I also figured that there would be some form of transit. But I wasn’t able to get much details as to how it operated. Turns out it operates as a dial-a-ride just like many other transit systems in Greater Minnesota. It’s operated by a nonprofit, which also provides service in nearby communities, like Thief River Falls. I saw it out and about 3 times that day. But I didn’t get the chance to ride it.
After a brief jaunt through Downtown, I began to make my way to New Flyer’s Crookston plant. New Flyer is a company that manufacturers buses; in addition to Metro Transit, they’ve built buses for Milwaukee, Chicago, Philadelphia, New York, DC, Seattle, and my hometown of San Francisco.
New Flyer has two plants in the State (the other is in St. Cloud). The Crookston plant performs final assembly of buses that are fabricated in and shipped by truck from Winnipeg, in compliance with Buy America requirements. Before Crookston, their first final assembly plant was in Union City, California; at that time, just under 40% of their buses being built were destined for agencies in the Bay Area. In order to introduce the first low-floor transit bus to the United States, as well as to handle increasing demand, they relocated to Grand Forks in 1990, and subsequently to Crookston in March 1996.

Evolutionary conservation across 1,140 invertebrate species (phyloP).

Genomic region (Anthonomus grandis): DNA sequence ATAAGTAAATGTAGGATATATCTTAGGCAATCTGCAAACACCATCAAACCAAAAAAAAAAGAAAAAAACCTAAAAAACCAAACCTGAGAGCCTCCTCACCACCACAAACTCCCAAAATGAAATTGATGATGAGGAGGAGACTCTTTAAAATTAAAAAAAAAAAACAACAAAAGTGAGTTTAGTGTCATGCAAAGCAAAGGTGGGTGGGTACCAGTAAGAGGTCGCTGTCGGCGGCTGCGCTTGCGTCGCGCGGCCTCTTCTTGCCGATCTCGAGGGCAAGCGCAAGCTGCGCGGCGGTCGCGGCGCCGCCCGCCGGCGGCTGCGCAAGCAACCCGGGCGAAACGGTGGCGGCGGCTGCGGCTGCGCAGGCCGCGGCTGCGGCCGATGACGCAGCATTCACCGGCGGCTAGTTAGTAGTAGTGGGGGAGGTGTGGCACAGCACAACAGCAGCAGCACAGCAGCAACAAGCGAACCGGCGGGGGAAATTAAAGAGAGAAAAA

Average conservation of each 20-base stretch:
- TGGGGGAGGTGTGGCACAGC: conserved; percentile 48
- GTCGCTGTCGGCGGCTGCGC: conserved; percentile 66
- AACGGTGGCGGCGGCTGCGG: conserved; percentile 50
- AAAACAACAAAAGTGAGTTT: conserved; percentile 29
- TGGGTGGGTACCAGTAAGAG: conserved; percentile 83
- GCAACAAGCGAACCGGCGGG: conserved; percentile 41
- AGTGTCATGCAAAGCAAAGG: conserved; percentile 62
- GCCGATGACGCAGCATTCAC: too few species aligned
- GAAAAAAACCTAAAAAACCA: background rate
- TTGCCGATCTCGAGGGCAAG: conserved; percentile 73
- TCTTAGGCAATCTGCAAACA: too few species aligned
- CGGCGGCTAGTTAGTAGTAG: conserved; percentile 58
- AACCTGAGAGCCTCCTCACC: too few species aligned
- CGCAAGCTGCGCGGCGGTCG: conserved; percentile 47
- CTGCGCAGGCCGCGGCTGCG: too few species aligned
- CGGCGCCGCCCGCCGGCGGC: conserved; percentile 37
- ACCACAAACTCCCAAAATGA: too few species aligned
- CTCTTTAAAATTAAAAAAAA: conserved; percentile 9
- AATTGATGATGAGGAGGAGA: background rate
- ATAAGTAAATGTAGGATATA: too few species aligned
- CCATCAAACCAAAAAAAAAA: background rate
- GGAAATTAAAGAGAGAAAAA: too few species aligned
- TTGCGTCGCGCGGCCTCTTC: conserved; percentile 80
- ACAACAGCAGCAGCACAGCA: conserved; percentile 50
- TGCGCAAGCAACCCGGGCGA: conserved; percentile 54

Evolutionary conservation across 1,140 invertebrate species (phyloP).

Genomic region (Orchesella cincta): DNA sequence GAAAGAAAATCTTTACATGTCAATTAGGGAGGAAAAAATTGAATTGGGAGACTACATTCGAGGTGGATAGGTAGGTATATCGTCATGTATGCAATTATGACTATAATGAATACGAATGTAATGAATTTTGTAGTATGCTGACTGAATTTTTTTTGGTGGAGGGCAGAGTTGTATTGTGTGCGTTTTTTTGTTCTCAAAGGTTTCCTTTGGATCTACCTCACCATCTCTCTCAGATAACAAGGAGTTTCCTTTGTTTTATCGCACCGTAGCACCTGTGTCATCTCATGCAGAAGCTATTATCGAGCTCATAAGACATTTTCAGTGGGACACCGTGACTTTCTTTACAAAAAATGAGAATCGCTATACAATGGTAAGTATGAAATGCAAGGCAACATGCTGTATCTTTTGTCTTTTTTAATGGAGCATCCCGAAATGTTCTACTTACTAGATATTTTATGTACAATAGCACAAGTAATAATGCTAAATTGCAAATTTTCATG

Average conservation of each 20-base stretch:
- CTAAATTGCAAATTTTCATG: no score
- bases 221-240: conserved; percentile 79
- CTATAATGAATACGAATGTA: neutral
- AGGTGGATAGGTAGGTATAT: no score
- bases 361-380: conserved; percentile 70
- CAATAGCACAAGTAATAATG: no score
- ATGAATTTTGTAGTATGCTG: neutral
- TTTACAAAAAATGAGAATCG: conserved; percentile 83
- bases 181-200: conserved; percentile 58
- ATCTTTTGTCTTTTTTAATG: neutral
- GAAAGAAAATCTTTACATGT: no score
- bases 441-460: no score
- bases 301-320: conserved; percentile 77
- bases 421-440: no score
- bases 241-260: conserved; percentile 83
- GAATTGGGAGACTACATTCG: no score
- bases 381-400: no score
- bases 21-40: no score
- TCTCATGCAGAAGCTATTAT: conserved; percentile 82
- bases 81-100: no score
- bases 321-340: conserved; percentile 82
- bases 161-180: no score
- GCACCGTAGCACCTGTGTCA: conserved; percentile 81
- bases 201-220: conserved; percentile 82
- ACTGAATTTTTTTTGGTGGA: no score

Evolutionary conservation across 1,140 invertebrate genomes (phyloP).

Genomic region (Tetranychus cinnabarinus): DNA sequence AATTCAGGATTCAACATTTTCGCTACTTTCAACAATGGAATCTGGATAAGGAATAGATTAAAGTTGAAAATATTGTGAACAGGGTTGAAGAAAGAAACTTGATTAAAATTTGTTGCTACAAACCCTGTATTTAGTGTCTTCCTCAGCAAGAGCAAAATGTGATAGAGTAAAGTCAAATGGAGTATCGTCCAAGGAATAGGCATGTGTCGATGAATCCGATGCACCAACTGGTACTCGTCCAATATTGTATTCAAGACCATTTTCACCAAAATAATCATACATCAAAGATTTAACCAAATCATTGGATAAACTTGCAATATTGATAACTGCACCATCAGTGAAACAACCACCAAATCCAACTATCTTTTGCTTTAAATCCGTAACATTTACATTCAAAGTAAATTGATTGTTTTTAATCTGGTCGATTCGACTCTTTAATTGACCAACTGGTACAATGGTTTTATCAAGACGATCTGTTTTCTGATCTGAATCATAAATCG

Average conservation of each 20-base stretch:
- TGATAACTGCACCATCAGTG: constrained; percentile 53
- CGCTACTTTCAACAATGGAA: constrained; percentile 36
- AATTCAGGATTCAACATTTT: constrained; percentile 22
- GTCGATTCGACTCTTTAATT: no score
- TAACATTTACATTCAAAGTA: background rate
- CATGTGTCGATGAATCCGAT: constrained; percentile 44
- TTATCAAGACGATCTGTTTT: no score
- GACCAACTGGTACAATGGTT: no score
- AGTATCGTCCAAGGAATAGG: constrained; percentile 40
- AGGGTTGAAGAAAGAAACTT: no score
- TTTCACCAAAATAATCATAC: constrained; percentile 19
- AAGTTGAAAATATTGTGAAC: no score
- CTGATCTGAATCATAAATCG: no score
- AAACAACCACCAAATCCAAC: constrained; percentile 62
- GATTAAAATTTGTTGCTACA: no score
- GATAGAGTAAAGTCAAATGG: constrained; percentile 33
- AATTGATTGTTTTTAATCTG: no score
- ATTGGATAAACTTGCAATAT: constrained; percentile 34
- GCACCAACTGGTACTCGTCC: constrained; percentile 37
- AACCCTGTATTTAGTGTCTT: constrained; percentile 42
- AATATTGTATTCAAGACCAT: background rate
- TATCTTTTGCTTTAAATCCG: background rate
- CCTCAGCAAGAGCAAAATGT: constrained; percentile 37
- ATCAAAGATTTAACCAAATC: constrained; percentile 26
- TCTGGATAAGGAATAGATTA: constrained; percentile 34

During my visit, this plant was actively producing replacement trolley and hybrid buses for San Francisco’s Muni, as well as replacement hybrid buses for King County Metro, and new buses with doors on both sides for Utah Transit Authority’s Provo-Orem BRT project. Once production is finished, they are driven direct from the factory to their respective agencies; for trolleycoaches, they are trucked to their final destinations on flatbed. Workers who build these buses are represented by the Communications Workers of America Local 7304.
Crookston has a modest amount of open space that is used in different ways. On one hand, there are microcosms of forests that are fit for a refreshing walk. On the other hand, Crookston has undeveloped tracts of land, available to anyone who is willing to build on it.